Louise’s research insights will feed directly into a new Masters in Medical Humanities at Durham University starting in October 2022 through the new module ‘Neurodiversity and the Humanities’ which is the first of its kind in the UK and, we believe, only the second worldwide.

BBC Radio 3 announcement

Names of the 2022 New Generation Thinkers were announced on 31st March as part of a special episode of Free Thinking on BBC Radio 3, introduced by Laurence Scott, one of the first New Generation Thinkers in 2010.

Featuring all ten researchers, the episode is now available to listen to on demand on BBC Sounds and as and Arts & Ideas podcast. You can hear Louise discussing her research on the Victorian Dunce at 19:20 minutes into the programme.

In addition to Louise’ pioneering research the other 9 New Generation Thinkers selected will bring new insights into diverse topics such as the impact of language on the experience of miscarriage, the power of song and “vagabonds” on eighteenth century streets, an exploration of sea monsters, changing attitudes to soil to South African modernism, how history can help us explore ideas about censorship today, and the exploration of unknown figures in history such as the 'Che Guevara of Bolton'.

The New Generation Thinkers scheme

The 2022 New Generation Thinkers have been recognised for their ability to communicate complex ideas and for their research into timely issues such as anti-racism, the impact of language on the experience of miscarriage, and how history can help us explore ideas about censorship today.

The successful ten were selected from hundreds of applications from researchers at the start of their careers. They have all demonstrated a passion for communicating their work and a skill for making complex areas of study engaging, accessible, and enlightening.

The New Generation Thinkers will have the prestigious opportunity to communicate their research by making programmes for BBC Radio 3. They will also be provided with unique access to training and support from AHRC and the BBC. New Generation Thinkers alumni have gone on to become prominent public figures in their fields, as well as the face of major documentaries, TV series, and regular figures in public debate.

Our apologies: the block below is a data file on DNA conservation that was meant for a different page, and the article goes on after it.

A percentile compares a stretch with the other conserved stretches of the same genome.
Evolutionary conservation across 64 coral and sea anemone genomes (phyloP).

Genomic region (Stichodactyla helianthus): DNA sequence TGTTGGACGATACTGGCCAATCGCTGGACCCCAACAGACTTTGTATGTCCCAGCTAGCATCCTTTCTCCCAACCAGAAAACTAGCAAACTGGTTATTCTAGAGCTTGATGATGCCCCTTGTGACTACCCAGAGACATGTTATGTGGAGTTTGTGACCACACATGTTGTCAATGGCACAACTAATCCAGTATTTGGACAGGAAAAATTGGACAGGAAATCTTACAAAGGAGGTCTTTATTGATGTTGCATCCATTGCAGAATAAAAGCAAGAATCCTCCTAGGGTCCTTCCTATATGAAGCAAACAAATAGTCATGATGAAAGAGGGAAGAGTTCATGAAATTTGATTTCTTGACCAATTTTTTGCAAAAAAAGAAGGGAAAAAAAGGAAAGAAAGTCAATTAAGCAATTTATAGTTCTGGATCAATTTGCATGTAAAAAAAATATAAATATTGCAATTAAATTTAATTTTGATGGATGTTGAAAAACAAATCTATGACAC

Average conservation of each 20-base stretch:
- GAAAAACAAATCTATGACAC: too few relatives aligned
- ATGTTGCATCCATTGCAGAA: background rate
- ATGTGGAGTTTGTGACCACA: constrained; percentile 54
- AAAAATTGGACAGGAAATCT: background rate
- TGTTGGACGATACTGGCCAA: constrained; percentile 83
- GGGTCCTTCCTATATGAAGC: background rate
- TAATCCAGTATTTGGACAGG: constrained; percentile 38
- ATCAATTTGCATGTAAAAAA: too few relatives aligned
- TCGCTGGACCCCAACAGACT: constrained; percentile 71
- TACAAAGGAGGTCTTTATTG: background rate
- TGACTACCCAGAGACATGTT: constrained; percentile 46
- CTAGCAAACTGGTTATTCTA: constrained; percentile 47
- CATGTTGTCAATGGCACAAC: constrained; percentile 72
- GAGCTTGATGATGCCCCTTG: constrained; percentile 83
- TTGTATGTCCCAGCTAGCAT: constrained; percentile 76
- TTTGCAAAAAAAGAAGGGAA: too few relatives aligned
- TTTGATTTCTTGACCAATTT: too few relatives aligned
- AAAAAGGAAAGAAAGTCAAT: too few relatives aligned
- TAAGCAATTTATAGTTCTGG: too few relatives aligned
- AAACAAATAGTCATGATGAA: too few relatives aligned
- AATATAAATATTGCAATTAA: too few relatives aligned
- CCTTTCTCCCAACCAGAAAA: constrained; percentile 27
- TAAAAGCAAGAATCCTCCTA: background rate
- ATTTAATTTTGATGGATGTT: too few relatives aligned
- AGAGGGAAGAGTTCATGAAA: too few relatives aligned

The final ten academics taking part in the scheme were chosen after a four-month selection process, including a series of day-long workshops. They have undergone training and development with the AHRC and will spend a year being mentored by producers from Radio 3’s Free Thinking programme, where they will appear to take part in discussions about a wide range of topics throughout the year.

They will also be working on episodes of The Essay to be broadcast on BBC Radio 3 next spring.  Meanwhile you can find examples of other programmes made by New Generation Thinkers in a playlist on the Free Thinking website and on air with The Essay and Sunday Feature slots in the current BBC Radio 3 schedules.

Professor Christopher Smith, AHRC Executive Chair says:  

“We are delighted to join again with the BBC to support the New Generation Thinkers scheme - one of the major ways that AHRC inspires arts and humanities researchers across the UK to engage with a wider audience. 

“This prestigious partnership offers an opportunity for early career researchers to develop the confidence and skills to work with diverse audiences, and our New Generation Thinkers lead the way in building the public impact of arts and humanities.”